In Thompson’s view , this world did not simply vanish: It lives on in contemporary Arab political thought, most interestingly in Islamist politics.
It’s easy to assume that religiously driven movements are all antidemocratic—and indeed, some have proven so in practice, like the ayatollahs in Iran or the Muslim Brotherhood in Egypt. But Thompson offers a more nuanced view, showing that many of these religious movements have internalized central elements of liberal discourse. The Muslim Brothers wanted to dominate Egypt, but they attempted to do so not by fiat but through a new constitution and a free-market economy.
Princeton historian Max Weiss says his own study of the Levant backs Thompson’s central argument that constitutionalism thrives in the Middle East: For more than a century, a powerful contingent of thinkers, activists, and politicians in the region have embraced rule of law, constitutional checks and balances, and liberal economics. Even when they’ve lost the political struggles of the day, they’ve remained active, shaped institutions like courts and universities, and provided an important pole within national debates.
For those in power, “constitutional” government can often be used as a fig leaf: Nathan Brown, an expert on Islamism and Arab legal systems at The George Washington University, observes that leaders like the monarchs in the Persian Gulf have often wielded constitutions as just another means of extending their absolute rule. And they’re not alone: Egyptian judges, Syrian rebels, and Gulf sheikhs often use law and constitution to “entrench and regularize authoritarianism, not to limit it,” he says.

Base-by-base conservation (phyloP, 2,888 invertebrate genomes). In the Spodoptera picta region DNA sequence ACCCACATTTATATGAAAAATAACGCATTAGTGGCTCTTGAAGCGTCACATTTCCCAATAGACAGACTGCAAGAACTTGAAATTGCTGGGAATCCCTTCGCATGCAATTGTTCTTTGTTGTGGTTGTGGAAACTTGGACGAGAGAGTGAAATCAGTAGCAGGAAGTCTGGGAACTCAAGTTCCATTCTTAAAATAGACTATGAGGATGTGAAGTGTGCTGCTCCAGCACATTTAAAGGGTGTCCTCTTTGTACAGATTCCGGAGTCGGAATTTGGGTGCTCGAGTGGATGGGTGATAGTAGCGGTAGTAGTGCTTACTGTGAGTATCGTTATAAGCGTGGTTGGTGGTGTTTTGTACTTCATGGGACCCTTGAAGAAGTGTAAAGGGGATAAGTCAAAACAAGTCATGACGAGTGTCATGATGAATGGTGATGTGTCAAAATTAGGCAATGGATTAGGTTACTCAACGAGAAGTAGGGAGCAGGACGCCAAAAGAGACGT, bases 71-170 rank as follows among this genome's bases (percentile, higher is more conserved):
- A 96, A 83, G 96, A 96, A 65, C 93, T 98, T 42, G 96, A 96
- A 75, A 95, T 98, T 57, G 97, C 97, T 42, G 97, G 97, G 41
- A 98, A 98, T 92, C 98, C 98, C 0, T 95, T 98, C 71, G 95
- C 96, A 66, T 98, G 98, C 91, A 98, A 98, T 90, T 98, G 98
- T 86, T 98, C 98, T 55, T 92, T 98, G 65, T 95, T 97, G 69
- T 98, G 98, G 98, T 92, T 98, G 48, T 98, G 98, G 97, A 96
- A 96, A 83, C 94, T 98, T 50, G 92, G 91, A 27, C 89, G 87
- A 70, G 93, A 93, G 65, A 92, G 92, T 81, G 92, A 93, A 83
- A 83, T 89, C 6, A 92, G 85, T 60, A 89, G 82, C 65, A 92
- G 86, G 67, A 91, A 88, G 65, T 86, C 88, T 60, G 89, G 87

But among the people themselves, there is a longstanding hope for the rule of law rather than the rule of generals, or of imams. Knowing this history is important, Thompson argues, because it establishes that democracy is a local tradition, with roots among secular as well as religious Middle Easterners. Reformers, liberals, even otherwise conservative advocates for transparency and human rights are often tainted as “foreign” or “Western agents,” imposing alien ideas on Middle Eastern culture. This slur is especially potent given the West’s checkered history in the region, which more often than not involved intervention on behalf of despots rather than reformers.
Even if democracy is far from winning the race, its supporters can take courage from how many Middle Easterners have demanded it in their own vernacular. As Thompson’s book demonstrates, it’s very much a local legacy to claim.
Thanassis Cambanis, a fellow at The Century Foundation, is the author of “A Privilege to Die: Inside Hezbollah’s Legions and Their Endless War Against Israel.” He is an Ideas columnist and blogs at thanassiscambanis.com.